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Oracle expands e-business software

The company is set to release a new version of its business applications next month, adding features that move Oracle into a market it has yet to tap.

Oracle will release a new version of its set of business applications next month, repositioning some programs to take advantage of a trend and adding features that move the company into a market it's not yet tapped.

The forthcoming release, Oracle E-Business Suite 11i8, will include warehouse- and transportation-management applications, which represent Oracle's first move into those areas, company representatives said Wednesday.

The applications are additions to the supply chain management component of the E-Business Suite. Supply chain management software helps companies automate order processing, inventory tracking and the planning of factory schedules.

The new products put Oracle in competition with software makers such as Manhattan Associates, EXE Technologies, Catalyst International and Global Logistics Technologies, which focus exclusively on this niche of the supply chain management field.

The new E-Business Suite release also includes changes that look to tap into a trend in which companies are outsourcing less-critical processes.

Oracle will repackage online-negotiation and data-sharing tools it originally designed for electronic marketplaces, adding them to the supply chain management software. Demand for electronic marketplace software has dwindled as many such ventures have flopped, said Don Klaiss, senior vice president of Oracle application development.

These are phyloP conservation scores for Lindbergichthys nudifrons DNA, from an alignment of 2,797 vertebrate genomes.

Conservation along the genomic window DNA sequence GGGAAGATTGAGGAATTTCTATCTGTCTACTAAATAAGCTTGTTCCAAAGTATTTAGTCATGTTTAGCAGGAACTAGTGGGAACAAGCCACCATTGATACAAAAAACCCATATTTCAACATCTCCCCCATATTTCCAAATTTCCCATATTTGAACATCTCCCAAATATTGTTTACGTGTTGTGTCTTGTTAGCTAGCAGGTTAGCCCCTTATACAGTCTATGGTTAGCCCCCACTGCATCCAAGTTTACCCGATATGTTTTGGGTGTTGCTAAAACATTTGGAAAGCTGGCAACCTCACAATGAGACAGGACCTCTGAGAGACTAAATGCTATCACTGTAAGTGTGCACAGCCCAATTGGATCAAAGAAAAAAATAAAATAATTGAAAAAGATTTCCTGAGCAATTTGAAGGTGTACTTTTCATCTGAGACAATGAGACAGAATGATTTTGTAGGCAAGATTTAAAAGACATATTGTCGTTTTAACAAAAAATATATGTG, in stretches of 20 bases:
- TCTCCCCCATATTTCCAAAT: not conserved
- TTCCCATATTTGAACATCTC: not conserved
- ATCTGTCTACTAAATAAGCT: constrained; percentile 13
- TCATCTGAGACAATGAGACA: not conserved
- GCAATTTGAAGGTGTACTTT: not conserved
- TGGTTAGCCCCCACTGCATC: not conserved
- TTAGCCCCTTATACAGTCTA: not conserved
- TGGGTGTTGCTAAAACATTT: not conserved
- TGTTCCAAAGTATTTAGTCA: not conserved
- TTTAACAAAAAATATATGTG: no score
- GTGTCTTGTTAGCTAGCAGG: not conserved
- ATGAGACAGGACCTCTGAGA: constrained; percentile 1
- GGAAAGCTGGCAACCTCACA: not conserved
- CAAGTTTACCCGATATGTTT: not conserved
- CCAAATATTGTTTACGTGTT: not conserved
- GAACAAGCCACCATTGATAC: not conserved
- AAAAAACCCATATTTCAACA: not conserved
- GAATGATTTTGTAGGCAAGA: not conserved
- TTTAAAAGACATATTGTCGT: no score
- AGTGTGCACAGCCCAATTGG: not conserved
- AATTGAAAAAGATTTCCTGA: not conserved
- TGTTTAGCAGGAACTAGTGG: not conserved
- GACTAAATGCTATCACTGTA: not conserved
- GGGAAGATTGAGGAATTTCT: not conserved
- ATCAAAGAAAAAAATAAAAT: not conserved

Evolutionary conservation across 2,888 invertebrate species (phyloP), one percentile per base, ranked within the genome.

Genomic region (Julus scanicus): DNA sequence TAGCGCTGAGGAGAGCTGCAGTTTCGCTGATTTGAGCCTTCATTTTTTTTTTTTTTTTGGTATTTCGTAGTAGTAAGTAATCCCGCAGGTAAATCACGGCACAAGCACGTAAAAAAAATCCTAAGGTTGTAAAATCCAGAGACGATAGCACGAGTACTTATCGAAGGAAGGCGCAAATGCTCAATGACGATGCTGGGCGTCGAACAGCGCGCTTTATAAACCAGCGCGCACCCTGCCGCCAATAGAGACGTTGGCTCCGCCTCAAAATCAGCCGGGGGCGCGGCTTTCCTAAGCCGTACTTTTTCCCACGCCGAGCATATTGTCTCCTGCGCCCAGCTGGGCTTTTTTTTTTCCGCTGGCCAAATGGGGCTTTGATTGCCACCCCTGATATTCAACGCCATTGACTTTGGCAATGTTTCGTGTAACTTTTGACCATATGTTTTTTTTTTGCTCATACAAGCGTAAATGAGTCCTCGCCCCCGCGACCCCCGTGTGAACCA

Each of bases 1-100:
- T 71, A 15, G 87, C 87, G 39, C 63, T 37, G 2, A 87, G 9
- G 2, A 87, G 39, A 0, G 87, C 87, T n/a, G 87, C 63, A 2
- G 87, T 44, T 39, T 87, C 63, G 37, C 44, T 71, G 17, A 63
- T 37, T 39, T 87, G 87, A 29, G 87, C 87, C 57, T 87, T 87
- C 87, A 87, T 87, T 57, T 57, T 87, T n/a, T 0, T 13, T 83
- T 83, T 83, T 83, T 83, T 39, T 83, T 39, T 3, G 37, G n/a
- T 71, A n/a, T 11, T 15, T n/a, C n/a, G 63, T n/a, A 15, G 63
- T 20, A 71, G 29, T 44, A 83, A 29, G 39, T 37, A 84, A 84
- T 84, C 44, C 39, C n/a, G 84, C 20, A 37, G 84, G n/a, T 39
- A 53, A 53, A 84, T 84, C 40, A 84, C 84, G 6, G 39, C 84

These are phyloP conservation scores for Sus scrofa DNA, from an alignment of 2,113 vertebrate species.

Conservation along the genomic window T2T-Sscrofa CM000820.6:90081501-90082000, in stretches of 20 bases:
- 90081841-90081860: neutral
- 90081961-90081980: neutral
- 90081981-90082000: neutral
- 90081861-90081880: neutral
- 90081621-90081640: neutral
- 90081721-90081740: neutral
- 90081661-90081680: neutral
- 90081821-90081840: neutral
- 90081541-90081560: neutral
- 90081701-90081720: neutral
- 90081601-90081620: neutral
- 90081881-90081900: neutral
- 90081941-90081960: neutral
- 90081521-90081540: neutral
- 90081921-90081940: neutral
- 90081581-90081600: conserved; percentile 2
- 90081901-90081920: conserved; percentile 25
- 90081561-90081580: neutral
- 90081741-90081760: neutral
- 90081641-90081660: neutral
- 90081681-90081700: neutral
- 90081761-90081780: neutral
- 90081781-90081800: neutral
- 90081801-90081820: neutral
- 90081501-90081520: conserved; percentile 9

But Oracle sees increasing interest in these so-called collaborative applications from companies seeking to fine-tune their own operations by electronically sharing forecasts and plans with partners. Using the tools, companies can set up Web portals where, for instance, suppliers check their customers' inventory levels and send more parts when levels are running low. Other companies are linking their systems using Extensible Markup Language (XML)-based software to share data.

The reason for the interest in such products is that manufacturers are become increasingly specialized, farming out more and more tasks to subcontractors and outsourcing partners, according to Klaiss. These companies are seeking information technology systems to help coordinate the growing number of relationships and complex interdependencies in the production process.

"It's no longer the case that everything you're doing takes place inside your own company," Klaiss said. "The need to extend internal business processes and link to business partners is becoming more important."

Other new products and features in Oracle's collection of supply chain tools are designed to automate the maintenance of buildings and equipment, the setting up of leasing agreements and the coordination of ongoing service of complex manufactured goods, such as cars, planes and industrial machinery. The license fees for the supply chain tools start at around $30,000, Oracle said. The Oracle E-Business Suite is designed in a modular fashion that lets businesses license just those components they need.

As part of the 11i8 release, Oracle will also ship new data-analysis and reporting applications that the company had announced earlier this year. That set of tools, called Oracle Daily Business Intelligence, provides data warehousing features for many components of the Oracle E-Business Suite but doesn't require a separate database of its own. The product is cheaper and faster to set up than traditional data warehouse systems and offers better performance, Klaiss said.

Database sales still account for the majority of Oracle's revenue. But executives there say the company's applications business is an important market for growth. Oracle business applications, which compete with products from SAP, PeopleSoft and Siebel Systems, are designed to automate a broad range of business functions, including human resources, bookkeeping, sales, customer service and manufacturing. The company introduced its 11i suite, which ties in many Internet features, in 2000.